New Orleans’ broad, 3.1-mile Lafitte Greenway, currently under construction, is but one of many green spaces roaring back after being decimated by the levee failures that followed Hurricane Katrina. There’s also Crescent Park, a stunning new riverfront area that will eventually connect to the French Quarter, and City Park, the huge 1,300-acre green space that was underwater for weeks, which has not only reopened, but added a Great Lawn, a lake area with paddle boats and a pedestrian-bike path, 5,000 trees, a fishing pier and four more miles of sidewalks and paths, not to mention the city’s first official dog run and its only mini-golf course.
In fact, since Katrina, New Orleans has built out its parks-and-rec infrastructure at the speed of Robert Moses, spending $134 million on such projects since 2010. In four years, the city has doubled the number of pools, and this year will triple the number of recreation centers. And though it didn’t have a single dedicated on-street bike lane until 2008, this year it hopes to stripe its 100th mile. “It’s going gangbusters,” says Kelly Pack, director of trail development for the D.C.-based Rails-to-Trails Conservancy.
Some are asking whether New Orleans can afford all this emerald ribbon-cutting, especially considering it’s not a city chock full of wealthy benefactors like New York or San Francisco. “It’s relatively easy to raise capital money. Getting the funds to maintain and operate is a much different question,” says Rich Dolesh, president for conservation of parks at the National Recreation and Parks Association. With the exception of City Park, which falls under the auspices of the state of Louisiana, New Orleans foots the bill for these green spaces out of its general fund (though the city uses $1 million in federal Community Development Block Funds for recreation expenses.) Crescent Park and the greenway alone will add roughly $1 million more to a maintenance budget that tops $7 million. Parks and Parkways, which keeps up road medians, some parks and other public spaces, now swallows up $3.3 million per year. The New Orleans Recreation Department Commission is up to $3.1 million, and operating and maintenance for Crescent Park is $659,000. The greenway is still under construction, but the city estimates it will add $300,000 to the yearly maintenance tab. There have been discussions about putting a parks millage on the ballot, but nothing official has yet been announced.
A promotional video about the creation of Crescent Park, via YouTube
Pack knows this story all too well. She sees trail managers across the country struggling to find funding for maintenance amidst America’s parks boom, and is creating a report on the topic. So far, although the Obama administration has now proposed some federal money for parks, she’s found that most trail maintenance is paid for by either state or local funds, and supplemented by private money. Some cities have shared their parkland with utility companies that pay easements to build high-tension power lines and cell-phone towers, for example, or lay fiber-optic cable.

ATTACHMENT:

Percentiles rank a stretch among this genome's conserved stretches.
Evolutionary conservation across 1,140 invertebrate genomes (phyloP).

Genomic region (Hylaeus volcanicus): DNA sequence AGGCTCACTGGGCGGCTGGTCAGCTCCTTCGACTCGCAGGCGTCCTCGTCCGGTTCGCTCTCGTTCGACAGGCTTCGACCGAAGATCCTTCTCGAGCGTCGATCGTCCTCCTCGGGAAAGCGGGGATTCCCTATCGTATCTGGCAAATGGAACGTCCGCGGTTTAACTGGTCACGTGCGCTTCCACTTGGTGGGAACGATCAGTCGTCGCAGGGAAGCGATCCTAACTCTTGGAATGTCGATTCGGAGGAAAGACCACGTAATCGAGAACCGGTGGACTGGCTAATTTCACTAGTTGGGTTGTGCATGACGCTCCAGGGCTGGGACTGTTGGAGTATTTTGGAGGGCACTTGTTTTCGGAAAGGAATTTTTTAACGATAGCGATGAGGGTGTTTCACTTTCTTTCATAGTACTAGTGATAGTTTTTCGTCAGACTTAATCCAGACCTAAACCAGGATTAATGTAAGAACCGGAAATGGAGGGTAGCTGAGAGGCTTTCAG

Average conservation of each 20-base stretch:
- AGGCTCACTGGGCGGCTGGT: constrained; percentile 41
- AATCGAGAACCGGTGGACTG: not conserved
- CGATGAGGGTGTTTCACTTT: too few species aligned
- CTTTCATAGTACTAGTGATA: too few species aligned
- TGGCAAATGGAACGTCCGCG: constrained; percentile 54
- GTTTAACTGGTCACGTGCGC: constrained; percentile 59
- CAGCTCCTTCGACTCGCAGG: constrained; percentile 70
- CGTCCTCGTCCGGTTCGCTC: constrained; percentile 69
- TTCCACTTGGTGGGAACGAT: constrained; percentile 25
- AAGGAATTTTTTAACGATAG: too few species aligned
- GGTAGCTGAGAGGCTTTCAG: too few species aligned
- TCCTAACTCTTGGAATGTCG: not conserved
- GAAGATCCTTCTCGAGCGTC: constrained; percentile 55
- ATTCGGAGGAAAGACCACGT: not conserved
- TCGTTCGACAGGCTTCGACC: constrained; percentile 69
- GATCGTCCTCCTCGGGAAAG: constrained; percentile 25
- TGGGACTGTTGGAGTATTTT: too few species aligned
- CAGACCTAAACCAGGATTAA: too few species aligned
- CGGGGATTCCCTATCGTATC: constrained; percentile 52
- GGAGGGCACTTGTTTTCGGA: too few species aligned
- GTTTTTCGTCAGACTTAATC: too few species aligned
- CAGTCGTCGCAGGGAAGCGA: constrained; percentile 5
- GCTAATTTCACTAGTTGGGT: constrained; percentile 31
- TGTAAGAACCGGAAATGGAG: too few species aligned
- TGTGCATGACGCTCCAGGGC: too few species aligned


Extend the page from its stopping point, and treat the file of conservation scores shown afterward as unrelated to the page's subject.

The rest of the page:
Then there’s New York’s Brooklyn Bridge Park, which was built on an unused port, with 10 percent of the property set aside for hotels and condominiums that pay $15 million a year toward the park. But it’s unclear whether the still-recovering New Orleans real-estate market could leverage that sort of investment at this point. What is generally agreed upon, however, is that the city needs to build these new green spaces one way or the other.
Organized residents, who pushed for the Greenway plan, city planners and the business community alike believe that the additional green space will develop the quality of life that will keep New Orleans growing. There’s a genuine fear that without it, the city could backslide into the stagnant economy it had pre-Katrina, when fewer longtime or prospective residents saw opportunity and few new businesses moved in. Since nearly 32 percent of New Orleanians are obese (the city’s famed cuisine is not on any known diet plan), new trails and sidewalks are also seen as a public-health investment, making payments from even tight general funds easier.
But where parks were once seen only through a benevolent, public-health lens, as a way to give fresh air to city residents too poor to own a country home, increasingly, says Dolesh, “Cities are using parks as a linchpin for economic development.”
Recently, the Downtown Development District (DDD), the fastest growing census tract in town, created an advisory board to find a way to bring more parks to downtown New Orleans. Developers creating luxury and warehouse apartments in the district told the board that the professionals they rent to rank greenspace near the top of their required amenities. Sarah Olivier from the Trust for Public Land’s New Orleans office, who served on the advisory board, says that the DDD’s research showed that the district’s new residents like urban areas but they are also looking for ways to escape. “They want parks,” Olivier says.
Katy Reckdahl is a New Orleans-based news reporter who is a frequent contributor to the New Orleans Advocate and the Hechinger Report and has written for The Times-Picayune, The New York Times, The Daily Beast, The Weather Channel, The Nation, Next City, and the Christian Science Monitor.